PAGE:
This is a celebration of the first snow fall of the season and in typical New York fashion it was not subtle. All plans canceled, I got to stay in and cozy up to more Law & Order marathons, marvel at the miracle of citrus in winter, prepare soups and stews and experience the normally-busy streets of New York as empty and quiet. Traipsing down the middle of the avenue, wind and snow in our faces, seeing only the silhouette of other brave New Yorkers felt oddly like a scene out of the Walking Dead.
As a kid I always invented excuses to go outside during storms and survey the scene. When I was really little it was to snow tube down the hill. When I was old enough to drive it was to get gummy bears using the four wheel drive. But my favorite excuse was when my dad used to tie our toboggan sled to the back of his truck and drive my siblings and me around our yard in the most fun (and possibly most dangerous) sleigh ride ever. You had to hold on for dear life trying not to fall off, hit a tree or slide under the car if he stopped while going down hill. Terrifying fun. I guess the adult city version of that is watching people ski down the avenues where the cars usually fly by as we braved the storm to see if the liquor store was open (it was!). And when play time was over outside I was happy to put all of our wet gear out to dry in the bathtub, pop that bottle and get to work on bringing the sunshine back through these beautiful kumquats.
Kumquats, like little lemons or oranges, are sweet and sour little gems that you can pop in your mouth whole, skin and all. They do have pits so though so you have to do some navigating. The skin actually is sweeter than the fruit here, which makes eating them whole more desirable. If they’re too tart for you, then candying (is that an actual gerund?) them is the way to go. The whole ordeal takes about 15 minutes and it yields a colorful jar of candied sweet citrus that adds a punch to anything, sweet or savory. I threw them into a fennel salad with cilantro (recipe to come) and then used them in the morning spread over my go-to waffles. They’ll also be found as decorations on a mini cake recipe I’m working on. I opted for the syrupy version of them, but you can also lay them out to dry or dry them in the oven to make a dehydrated candy-like version of them too.
Today it’s back to work as usual through the snow and sunshine. It’s still that phase where things look pristine and beautiful and everyone is carefully and cordially navigating the streets. We haven’t moved to grumpy, slushy stage yet. I hope you’re all staying warm and dry and that you have a wonderful January week. I’ve got some good stuff coming up that I’m excited to share with you. Be well!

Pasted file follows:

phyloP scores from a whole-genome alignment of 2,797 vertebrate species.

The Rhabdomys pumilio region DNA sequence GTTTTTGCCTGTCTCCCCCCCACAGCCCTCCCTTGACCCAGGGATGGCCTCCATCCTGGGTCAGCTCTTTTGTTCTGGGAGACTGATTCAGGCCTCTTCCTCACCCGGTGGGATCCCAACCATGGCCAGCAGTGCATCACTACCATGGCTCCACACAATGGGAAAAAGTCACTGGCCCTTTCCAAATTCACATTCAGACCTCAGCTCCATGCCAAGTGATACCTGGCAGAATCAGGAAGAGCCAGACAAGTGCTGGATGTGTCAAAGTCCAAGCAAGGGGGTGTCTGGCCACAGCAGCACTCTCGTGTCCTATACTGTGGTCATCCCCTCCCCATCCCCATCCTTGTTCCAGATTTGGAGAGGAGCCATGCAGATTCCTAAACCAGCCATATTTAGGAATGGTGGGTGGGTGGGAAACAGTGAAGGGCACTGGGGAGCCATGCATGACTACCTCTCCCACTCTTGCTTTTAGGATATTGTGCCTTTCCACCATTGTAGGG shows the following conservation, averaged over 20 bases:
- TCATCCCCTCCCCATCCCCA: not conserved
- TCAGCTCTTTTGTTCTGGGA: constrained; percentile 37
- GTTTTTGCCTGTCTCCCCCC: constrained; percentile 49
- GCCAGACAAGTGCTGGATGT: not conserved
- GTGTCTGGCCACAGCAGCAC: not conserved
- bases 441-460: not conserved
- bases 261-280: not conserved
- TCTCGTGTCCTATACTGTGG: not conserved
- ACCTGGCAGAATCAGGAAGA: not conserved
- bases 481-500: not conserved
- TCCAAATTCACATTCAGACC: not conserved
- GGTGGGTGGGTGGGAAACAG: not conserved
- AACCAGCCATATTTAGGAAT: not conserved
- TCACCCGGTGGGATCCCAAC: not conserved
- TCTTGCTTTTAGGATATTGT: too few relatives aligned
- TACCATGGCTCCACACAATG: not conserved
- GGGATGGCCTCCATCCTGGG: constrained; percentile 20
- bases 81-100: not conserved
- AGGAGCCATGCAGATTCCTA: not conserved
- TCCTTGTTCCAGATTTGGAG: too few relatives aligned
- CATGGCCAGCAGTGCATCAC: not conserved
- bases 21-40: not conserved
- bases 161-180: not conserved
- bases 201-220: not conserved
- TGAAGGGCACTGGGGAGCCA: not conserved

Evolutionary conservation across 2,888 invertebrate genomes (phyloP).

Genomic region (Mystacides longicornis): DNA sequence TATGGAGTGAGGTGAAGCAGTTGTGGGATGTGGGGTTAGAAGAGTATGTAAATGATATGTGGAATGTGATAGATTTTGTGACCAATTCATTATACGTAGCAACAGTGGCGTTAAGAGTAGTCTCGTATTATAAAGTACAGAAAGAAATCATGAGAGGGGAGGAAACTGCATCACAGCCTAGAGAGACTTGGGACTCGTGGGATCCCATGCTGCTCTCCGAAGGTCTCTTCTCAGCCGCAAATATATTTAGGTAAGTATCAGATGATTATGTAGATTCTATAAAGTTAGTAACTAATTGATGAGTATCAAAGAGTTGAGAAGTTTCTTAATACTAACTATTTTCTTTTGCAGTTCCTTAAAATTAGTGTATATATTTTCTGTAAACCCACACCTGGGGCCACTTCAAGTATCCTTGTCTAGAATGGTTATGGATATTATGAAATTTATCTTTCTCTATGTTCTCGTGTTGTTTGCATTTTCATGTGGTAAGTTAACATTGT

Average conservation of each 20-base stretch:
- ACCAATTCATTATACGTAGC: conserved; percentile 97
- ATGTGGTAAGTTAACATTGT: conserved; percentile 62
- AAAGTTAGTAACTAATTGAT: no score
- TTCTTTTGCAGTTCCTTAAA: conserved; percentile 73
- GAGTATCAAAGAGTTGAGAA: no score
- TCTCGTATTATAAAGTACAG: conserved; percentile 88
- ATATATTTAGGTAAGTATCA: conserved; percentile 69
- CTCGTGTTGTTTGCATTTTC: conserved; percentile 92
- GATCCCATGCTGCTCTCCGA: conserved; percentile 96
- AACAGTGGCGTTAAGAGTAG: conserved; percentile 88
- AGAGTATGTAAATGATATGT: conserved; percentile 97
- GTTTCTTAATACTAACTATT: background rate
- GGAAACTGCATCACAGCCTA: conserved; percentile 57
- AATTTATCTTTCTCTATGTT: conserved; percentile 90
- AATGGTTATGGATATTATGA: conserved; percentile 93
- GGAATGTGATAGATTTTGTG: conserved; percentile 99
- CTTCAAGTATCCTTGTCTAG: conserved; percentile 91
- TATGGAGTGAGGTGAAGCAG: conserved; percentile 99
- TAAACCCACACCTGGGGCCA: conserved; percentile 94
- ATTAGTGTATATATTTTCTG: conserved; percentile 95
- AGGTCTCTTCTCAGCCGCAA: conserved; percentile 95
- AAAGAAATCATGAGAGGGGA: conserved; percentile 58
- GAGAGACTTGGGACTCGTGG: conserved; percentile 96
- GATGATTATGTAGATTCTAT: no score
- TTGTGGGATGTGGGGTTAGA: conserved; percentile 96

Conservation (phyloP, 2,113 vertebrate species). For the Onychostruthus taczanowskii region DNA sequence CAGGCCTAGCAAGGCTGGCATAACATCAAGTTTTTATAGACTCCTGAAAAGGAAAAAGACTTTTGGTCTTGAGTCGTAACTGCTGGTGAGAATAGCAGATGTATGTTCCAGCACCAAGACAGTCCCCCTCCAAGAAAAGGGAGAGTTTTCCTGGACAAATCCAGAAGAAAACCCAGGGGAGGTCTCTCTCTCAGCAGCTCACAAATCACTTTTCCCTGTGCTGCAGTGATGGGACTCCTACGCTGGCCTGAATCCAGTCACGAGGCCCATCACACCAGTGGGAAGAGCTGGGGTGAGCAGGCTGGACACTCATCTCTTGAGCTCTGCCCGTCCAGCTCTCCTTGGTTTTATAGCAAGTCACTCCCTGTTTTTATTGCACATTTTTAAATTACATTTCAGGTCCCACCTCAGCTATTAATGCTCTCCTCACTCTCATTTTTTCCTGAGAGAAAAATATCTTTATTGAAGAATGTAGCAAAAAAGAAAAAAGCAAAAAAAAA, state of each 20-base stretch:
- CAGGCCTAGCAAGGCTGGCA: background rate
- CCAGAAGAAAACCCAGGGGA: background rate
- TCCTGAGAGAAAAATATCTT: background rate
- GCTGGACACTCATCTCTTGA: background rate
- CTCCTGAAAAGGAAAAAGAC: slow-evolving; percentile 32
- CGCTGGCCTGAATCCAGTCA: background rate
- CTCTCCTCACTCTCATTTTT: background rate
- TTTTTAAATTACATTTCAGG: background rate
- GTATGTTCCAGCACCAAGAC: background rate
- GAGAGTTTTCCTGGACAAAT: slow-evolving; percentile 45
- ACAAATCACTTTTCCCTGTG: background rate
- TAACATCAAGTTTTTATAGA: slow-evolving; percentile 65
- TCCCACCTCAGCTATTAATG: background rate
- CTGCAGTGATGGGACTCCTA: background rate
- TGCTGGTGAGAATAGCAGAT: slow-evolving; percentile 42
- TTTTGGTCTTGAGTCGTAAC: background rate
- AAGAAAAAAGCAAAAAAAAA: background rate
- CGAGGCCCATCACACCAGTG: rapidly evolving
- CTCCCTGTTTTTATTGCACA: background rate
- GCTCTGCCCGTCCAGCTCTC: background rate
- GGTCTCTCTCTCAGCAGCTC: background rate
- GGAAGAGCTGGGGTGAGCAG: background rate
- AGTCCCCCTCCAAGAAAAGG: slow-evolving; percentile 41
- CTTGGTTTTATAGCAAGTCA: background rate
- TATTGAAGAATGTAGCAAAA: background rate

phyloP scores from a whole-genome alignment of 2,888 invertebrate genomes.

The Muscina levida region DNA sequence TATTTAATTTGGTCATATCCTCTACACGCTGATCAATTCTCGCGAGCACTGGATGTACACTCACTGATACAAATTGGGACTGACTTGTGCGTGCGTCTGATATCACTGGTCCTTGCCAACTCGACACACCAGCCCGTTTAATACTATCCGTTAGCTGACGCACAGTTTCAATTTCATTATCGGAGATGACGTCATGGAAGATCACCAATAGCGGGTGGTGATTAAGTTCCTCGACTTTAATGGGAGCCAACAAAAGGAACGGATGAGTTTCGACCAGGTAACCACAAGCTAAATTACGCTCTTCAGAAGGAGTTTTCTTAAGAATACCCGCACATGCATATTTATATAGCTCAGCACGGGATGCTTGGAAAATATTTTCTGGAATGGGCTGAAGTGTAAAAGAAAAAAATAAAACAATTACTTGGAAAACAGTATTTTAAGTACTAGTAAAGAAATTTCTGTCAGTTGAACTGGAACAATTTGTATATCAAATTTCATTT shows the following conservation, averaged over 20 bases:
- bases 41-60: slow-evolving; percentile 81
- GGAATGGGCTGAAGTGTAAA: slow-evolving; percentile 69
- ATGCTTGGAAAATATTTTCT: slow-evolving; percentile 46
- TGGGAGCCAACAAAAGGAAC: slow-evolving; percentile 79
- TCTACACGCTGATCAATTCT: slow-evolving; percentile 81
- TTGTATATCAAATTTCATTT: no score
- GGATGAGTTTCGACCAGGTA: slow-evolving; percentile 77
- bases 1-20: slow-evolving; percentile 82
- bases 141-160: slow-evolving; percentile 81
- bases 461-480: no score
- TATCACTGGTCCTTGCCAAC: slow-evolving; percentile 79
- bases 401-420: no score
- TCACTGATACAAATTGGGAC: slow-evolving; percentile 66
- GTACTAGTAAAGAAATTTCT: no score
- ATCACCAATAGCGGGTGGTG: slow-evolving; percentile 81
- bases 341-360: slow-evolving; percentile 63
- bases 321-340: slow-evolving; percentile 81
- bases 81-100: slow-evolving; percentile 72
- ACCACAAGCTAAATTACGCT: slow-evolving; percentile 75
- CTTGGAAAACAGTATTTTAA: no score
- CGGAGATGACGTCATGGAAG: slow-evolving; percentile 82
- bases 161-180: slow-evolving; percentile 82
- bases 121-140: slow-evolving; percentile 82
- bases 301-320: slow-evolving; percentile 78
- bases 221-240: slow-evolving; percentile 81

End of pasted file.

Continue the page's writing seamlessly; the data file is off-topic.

- 1 cup water
- 1/2 cup sugar
- 4 ounces kumquats (about 14), each cut crosswise into 4 slices, seeded
- 1 cinnamon stick (optional)
- 1 star anise pod (optional)
Bring water and sugar to boil in heavy small saucepan, stirring until sugar dissolves. Add kumquat slices. Reduce heat to medium and simmer until kumquats become translucent and tender, stirring occasionally, about 15 minutes. Cool.
At this point, you can dry the kumquats into a candy, store them in syrup, or can them in jars for longer storage.
Transfer the kumquats to an airtight container, cover with syrup, add the star anise and cinnamon stick, cover and refrigerate. Kumquats are best consumed within a week.
Using a slotted spoon, remove each kumquat from the syrup and gently press down on the top and bottom to flatten it into a flower shape. This is also a good opportunity to press out any remaining seeds. Dry the kumquats on a baking rack, on a parchment-lined baking sheet in an oven at 200°F or below, or in a dehydrator at 135°F. Drying time depends on the method, conditions, and fruit size; in a dehydrator it takes about 8-12 hours. The candies are ready when they are pliable and no longer very sticky to the touch. Store in an airtight container in the refrigerator. Kumquats are best consumed within a week.
Candied kumquats can be made 3 days ahead. Cover and chill.
Note: Some recipes call for blanching the kumquats 3 times to remove some of the sourness. I don’t do that, but if you wish, fill a saucepan with water and bring to a boil. Add the kumquats and blanch for 1 minute. Remove the kumquats and drain. Repeat this process two more times (three times total), using fresh water each time.